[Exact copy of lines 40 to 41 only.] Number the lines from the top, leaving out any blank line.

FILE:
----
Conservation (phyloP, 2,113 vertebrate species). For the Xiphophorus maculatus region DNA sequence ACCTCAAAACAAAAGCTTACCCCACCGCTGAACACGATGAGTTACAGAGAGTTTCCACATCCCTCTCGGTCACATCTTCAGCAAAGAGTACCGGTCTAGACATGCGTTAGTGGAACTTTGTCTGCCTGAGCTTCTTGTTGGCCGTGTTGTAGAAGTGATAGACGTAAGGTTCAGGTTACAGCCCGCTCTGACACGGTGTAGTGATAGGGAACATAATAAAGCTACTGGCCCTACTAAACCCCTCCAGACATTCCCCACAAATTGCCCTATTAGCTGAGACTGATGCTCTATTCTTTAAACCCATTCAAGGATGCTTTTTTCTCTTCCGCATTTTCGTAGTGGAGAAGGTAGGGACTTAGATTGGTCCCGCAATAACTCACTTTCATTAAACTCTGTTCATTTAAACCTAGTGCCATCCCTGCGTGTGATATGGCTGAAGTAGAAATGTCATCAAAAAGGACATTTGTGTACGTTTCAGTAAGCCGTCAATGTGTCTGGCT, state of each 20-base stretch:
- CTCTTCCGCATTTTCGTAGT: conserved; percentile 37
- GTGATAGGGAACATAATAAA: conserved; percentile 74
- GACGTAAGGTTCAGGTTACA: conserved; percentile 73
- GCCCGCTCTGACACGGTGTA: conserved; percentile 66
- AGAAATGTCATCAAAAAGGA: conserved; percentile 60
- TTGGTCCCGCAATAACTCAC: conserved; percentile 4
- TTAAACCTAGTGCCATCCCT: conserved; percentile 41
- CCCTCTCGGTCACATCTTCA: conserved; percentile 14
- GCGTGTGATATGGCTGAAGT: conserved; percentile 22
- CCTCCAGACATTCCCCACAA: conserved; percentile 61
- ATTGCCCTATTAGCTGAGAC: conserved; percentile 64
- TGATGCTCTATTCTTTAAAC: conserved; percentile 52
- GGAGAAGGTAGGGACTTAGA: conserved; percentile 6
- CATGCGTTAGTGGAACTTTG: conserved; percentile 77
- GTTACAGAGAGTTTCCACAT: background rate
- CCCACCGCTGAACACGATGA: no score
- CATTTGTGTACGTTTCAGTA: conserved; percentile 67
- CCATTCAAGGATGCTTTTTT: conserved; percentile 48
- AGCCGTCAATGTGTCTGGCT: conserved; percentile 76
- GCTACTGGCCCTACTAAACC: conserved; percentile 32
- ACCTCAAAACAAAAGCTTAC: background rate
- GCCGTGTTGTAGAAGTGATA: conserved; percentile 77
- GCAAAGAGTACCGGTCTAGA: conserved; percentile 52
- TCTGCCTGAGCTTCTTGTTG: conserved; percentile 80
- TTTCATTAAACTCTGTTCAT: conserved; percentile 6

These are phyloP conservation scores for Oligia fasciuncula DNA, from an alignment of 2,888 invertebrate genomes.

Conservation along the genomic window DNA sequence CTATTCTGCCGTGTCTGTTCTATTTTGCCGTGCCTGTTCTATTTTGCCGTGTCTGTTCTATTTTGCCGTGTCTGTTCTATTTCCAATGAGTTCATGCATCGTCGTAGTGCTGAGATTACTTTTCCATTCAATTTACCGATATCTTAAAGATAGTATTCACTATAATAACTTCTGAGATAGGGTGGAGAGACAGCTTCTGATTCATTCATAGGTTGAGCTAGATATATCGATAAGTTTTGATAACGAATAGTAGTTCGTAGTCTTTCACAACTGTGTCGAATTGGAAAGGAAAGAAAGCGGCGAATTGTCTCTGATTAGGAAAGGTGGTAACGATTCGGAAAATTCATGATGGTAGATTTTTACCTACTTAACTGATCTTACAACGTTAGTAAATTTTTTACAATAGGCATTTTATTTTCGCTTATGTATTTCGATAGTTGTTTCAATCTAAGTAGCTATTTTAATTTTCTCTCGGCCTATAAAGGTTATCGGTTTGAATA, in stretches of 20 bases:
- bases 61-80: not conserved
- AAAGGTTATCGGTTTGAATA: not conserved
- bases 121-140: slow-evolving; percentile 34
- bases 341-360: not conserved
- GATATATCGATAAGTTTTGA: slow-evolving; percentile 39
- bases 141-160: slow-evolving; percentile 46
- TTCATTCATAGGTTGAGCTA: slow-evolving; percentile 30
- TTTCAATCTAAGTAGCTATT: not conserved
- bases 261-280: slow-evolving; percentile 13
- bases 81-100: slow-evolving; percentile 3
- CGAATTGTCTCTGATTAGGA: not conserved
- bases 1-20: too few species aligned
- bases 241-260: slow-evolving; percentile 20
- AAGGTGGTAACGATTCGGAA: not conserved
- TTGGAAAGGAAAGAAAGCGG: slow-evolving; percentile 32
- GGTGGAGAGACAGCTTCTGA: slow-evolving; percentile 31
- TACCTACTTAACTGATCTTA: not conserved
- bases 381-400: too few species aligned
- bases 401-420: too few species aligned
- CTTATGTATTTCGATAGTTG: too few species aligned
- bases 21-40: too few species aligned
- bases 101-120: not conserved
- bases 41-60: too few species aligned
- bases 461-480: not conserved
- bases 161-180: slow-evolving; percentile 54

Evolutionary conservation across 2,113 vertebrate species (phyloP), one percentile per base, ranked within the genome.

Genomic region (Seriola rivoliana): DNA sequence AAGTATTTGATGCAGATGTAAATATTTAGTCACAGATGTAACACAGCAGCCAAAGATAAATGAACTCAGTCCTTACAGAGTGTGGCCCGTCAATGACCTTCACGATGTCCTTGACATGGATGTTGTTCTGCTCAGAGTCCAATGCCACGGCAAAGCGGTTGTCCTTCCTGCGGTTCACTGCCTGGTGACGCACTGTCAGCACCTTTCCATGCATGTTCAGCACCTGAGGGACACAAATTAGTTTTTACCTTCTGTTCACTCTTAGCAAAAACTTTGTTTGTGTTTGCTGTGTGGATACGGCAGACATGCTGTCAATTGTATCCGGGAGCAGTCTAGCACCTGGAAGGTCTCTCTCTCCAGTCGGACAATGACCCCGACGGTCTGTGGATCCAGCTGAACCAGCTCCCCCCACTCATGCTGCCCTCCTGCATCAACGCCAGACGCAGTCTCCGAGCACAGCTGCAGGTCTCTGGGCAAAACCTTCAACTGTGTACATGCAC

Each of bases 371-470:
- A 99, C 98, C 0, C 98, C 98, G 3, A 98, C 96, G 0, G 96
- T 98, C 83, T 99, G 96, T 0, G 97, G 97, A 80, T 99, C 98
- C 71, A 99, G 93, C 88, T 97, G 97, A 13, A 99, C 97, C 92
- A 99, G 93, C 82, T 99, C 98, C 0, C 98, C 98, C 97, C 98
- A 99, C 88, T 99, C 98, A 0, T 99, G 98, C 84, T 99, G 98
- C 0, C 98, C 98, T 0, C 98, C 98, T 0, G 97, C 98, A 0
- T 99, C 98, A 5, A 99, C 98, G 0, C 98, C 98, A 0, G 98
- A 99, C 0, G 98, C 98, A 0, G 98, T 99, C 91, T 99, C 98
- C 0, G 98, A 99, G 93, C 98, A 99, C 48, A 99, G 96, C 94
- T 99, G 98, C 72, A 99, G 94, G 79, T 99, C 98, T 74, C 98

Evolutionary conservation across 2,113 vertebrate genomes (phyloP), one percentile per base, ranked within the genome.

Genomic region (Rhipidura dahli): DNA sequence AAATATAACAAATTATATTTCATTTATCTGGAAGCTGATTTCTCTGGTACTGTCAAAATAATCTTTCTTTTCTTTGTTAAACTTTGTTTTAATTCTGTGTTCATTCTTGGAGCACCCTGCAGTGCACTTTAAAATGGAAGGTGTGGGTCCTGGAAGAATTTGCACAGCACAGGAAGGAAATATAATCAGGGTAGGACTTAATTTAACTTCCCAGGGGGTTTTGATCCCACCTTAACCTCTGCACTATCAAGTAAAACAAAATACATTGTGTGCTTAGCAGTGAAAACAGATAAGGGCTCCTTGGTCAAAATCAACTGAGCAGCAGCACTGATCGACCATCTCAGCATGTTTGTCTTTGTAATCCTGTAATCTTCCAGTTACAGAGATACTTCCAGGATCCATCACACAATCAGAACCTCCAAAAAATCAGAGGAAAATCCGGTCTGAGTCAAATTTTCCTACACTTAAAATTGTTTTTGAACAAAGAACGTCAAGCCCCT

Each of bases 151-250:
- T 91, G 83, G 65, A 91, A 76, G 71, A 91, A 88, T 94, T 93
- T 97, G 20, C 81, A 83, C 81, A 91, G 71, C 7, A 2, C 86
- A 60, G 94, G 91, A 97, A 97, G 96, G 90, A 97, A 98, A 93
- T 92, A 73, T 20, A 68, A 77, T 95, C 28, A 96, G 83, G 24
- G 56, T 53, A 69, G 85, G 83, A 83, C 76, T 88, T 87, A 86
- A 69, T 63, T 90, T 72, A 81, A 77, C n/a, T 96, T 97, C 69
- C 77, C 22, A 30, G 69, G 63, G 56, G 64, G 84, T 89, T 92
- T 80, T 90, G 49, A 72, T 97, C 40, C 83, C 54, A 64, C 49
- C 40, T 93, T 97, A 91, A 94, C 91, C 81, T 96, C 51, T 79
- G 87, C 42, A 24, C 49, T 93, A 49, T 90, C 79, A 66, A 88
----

- bases 1-20: too few species aligned
- bases 241-260: slow-evolving; percentile 20